“NC will not share seats in its ‘stronghold’ constituencies”

Dhiraj Basnet

August 30, 2022


“NC will not share seats in its ‘stronghold’ constituencies”

KATHMANDU: With the date of the election to the House of Representatives and State Assembly inching closer, people are raising eyebrows, particularly on the issue of the distribution of seats within the ruling coalition.

There are a total of 165 direct constituencies in the House of Representatives. Five parties in the ruling coalition have submitted claims for 233 seats.

In the meeting held a few days ago, Nepali Congress (NC) submitted claims for 100 seats, CPN-Maoist Center for 60, CPN-Unified Socialists for 40, Janata Samajbadi Party (JSP) for 31 and Rastriya Janamorcha for 2.

Khabarhub’s Dhiraj Basnet held a conversation with NC leader Mohan Basnet on contemporary politics and the allocation of seats in the upcoming elections. Excerpts::

How will the parties agree on seat sharing among the ruling parties?

In fact, each party wants more seats in the elections. The parties are working in such a way that they are considering the recently-held local election as a measuring rod.

The parties cannot bring their desired number. The decision will be made based on the current public opinion.

During the distribution of tickets, the pressure increases, and at that time parties will come together and discuss.

Nepali Congress had won only 23 seats in the 2017 elections, but this time it has claimed 100 seats, isn’t it unnatural?

Talking about the first point, NC garnered a majority in the 1990 and 1999 elections to the House of Representatives. Even the Maoist Center became a big party even though it did not get the majority.

UML has also presented itself as a big party but it has not been able to get a majority.

Therefore, the ruling parties will contest the elections by making a common strategy. The communist parties, too, are committed to defeating UML.

However, the coalition cannot go smoothly much longer unless the leftists in the coalition realize this fact.

One should work based on the new mandate, the public opinion of the recent poll is to be considered.

Maoist Center, Unified Socialist, and Madhes-centric parties will also be taken along. Therefore, their top leaders can be reconciled in some places but it is not possible in the constituencies where the NC had won alone.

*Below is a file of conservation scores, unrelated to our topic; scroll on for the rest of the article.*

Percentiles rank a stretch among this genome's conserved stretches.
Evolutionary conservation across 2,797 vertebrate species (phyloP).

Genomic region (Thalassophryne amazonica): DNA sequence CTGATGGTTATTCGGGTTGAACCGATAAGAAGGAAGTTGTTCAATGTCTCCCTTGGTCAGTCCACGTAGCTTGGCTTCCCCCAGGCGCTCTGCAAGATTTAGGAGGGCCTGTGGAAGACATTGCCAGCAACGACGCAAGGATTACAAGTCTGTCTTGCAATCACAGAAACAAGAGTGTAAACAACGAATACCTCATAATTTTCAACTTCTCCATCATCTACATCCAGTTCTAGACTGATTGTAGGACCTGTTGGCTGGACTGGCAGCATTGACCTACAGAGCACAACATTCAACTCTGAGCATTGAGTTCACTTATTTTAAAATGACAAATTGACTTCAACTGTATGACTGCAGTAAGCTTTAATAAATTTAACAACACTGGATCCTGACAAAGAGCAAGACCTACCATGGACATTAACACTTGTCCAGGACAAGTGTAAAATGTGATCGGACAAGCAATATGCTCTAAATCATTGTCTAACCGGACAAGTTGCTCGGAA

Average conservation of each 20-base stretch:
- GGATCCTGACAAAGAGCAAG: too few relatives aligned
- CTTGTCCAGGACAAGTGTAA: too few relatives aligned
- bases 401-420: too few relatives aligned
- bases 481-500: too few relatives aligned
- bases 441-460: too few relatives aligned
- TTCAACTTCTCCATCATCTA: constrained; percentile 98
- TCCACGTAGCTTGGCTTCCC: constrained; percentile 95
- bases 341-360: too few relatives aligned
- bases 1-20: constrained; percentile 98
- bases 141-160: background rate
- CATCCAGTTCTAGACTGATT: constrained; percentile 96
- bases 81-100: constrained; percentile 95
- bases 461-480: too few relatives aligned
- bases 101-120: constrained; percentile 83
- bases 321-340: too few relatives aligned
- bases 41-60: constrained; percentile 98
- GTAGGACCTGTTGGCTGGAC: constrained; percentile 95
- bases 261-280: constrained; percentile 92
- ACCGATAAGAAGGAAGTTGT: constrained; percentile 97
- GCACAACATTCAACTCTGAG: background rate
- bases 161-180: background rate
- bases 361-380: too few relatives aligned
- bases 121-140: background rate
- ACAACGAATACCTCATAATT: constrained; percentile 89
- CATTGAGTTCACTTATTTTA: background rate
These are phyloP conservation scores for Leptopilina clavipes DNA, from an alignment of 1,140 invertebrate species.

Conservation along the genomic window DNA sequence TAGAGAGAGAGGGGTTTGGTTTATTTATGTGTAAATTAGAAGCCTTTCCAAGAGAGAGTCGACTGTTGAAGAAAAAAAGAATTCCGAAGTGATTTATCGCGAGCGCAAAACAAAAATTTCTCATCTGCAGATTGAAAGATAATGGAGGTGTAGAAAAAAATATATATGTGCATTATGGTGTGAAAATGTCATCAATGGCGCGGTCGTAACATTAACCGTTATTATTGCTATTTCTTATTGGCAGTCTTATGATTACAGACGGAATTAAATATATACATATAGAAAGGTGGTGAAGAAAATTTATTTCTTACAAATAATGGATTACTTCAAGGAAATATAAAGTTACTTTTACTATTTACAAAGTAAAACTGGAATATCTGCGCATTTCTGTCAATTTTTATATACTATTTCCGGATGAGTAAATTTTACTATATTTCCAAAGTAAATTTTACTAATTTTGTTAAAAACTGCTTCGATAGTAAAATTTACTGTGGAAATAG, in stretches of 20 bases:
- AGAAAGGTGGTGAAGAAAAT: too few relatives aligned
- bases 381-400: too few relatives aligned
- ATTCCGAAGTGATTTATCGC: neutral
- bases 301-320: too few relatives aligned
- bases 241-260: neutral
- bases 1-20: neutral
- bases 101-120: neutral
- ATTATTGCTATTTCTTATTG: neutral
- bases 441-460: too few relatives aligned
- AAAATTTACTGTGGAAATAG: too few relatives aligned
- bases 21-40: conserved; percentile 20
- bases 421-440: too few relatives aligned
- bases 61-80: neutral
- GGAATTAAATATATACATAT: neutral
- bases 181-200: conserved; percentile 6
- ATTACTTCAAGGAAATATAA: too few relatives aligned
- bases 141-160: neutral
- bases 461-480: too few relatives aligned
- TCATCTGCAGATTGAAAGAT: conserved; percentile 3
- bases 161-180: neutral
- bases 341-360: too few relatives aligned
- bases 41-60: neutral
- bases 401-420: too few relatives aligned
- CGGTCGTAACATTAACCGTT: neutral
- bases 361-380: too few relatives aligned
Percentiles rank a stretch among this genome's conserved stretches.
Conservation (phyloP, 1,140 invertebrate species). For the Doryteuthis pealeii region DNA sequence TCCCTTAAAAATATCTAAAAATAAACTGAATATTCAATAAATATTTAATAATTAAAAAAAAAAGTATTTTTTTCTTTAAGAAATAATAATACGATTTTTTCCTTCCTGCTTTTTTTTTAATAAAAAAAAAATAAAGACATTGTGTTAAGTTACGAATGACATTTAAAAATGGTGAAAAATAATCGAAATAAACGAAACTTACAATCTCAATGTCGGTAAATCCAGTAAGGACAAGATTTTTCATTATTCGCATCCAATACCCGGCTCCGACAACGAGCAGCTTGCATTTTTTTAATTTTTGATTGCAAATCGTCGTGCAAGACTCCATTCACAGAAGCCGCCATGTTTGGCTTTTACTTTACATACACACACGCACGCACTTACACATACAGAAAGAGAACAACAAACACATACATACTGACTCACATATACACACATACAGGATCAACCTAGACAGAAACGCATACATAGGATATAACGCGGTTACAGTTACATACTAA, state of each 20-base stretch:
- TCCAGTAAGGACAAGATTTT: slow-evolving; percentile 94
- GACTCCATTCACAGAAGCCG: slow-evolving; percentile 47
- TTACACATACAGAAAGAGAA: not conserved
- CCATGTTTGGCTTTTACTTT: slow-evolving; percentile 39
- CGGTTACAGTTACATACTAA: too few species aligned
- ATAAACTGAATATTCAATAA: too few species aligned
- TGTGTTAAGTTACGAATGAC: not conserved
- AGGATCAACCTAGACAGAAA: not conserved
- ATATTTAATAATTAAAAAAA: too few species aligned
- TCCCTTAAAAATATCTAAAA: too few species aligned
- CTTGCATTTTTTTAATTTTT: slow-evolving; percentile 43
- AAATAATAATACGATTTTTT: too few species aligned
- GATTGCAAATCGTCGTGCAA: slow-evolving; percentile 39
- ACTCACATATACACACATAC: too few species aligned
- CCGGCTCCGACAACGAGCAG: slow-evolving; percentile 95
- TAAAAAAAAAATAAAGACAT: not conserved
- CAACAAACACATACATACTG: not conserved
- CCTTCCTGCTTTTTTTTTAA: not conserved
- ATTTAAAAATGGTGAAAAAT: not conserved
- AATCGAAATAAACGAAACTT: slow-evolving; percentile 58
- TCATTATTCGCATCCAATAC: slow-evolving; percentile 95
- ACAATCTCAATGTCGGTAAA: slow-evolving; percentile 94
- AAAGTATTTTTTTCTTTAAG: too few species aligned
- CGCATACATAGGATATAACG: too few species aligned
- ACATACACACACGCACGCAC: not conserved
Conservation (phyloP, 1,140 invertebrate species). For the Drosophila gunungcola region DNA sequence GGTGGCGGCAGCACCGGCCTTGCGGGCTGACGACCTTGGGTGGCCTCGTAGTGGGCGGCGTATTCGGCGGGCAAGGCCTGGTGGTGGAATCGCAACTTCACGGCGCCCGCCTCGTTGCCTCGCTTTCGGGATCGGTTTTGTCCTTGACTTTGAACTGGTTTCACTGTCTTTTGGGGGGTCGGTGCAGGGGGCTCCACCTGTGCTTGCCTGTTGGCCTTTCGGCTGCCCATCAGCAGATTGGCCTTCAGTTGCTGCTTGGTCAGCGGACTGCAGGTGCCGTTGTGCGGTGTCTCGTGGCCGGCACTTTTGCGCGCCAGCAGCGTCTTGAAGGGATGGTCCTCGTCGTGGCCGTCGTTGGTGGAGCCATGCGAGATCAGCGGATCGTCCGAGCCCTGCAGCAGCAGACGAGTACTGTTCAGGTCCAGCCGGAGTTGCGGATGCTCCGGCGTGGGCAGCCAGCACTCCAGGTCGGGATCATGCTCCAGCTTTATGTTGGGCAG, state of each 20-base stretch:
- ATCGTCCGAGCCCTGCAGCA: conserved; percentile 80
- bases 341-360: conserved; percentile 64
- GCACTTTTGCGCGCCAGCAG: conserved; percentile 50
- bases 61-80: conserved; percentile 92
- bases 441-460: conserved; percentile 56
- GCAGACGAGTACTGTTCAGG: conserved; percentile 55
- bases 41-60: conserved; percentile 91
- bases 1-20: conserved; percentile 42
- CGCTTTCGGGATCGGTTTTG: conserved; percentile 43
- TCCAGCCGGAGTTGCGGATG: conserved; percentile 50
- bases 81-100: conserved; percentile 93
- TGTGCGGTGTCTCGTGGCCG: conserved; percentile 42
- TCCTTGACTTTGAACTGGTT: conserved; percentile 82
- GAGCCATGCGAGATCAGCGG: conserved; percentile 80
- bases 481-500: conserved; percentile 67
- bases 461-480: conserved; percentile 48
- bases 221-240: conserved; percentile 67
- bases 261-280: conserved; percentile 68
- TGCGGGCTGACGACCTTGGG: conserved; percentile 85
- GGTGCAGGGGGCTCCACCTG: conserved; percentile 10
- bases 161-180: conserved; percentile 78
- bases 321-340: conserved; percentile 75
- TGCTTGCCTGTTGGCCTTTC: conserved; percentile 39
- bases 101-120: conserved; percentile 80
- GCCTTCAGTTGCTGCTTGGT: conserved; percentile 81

If a party has a majority in a constituency, another party will not field its candidacy there. If that happens, there will be a lot of rebellion. It is my opinion that it should be found where one is strong.

When Nepali Congress claims 100 seats, how far is it likely to come down for compromise?

The authority to decide on this belongs to the concerned body, but in my personal opinion, NC will not go below 90 seats.

Will you not be in difficulties managing the top leaders?

First, the CPN-UML and Maoist Center had contested as one and won many seats; it is not fair to claim those places as the ones won in a single. They cannot claim UML’s vote as theirs.

Now it is said that, in the coalition, those who have won in the past election will be given those places and there will be seat sharing in the places won by UML. What position will NC be in that case?

If the one who has won is to be given the seats, NC, which had been a big party could contest alone. One has to be realistic. One has to respect people’s sentiments and their choice.

Although UML had got remarkable votes in Doti, the people will not vote for the Unified Socialist. The same is true about many places won by Maoist Center with support from UML.

In my district, in Speaker Agni Sapkota’s constituency, UML got more votes than Maoist Center before, but now they are fighting elections in Sindhupalchowk in coordination with UML.

NC had fought alone and has won 32 of our 54 wards. The Maoist Center has won in only five wards. A party that wins five wards has claimed 32.

As much as possible, we will manage all the leaders. By doing so, those who have strong public support will contest elections and those who are weak will go proportionally.

If there is public support in one place, giving it to another will cause problems. It will not be much good. There will be no problem if you accept the previous weaknesses and move forward.

Do you mean to say if the situation is not easy, if some leaders are imposed on others’ firm hold, there might be a rebellion?

Looking at the results of the last election, it did not look good. The top leaders can best be managed in proportional voting.

Maoist Center and Unified Socialists had formed a coalition before. The votes of UML are not theirs. In some places, the Maoist Center won with the votes of the UML.

Will not the opinion that NC leaders who got defeated before should get a chance to contest, however, the Maoist Center and others have to agree to take proportional voting create problems in the coalition?

NC leaders got defeated due to UML’s stronghold over there. The votes are divided there now. What will be the condition of the Maoist Center when UML votes are withdrawn?

They have to confine themselves to the third position. NC is the first even when others are put together on the next side.

What will happen if the Maoist Center forms an alliance with other parties like the local parties?

One of the principles of the coalition is to form an alliance against UML. We said that the coalition should be among the 5 designated parties; however, in Sunkoshi Rural Municipality, the Maoists Center made a coalition with the UML from the ward level. We did not accept that, yet, we still have two-thirds of the votes.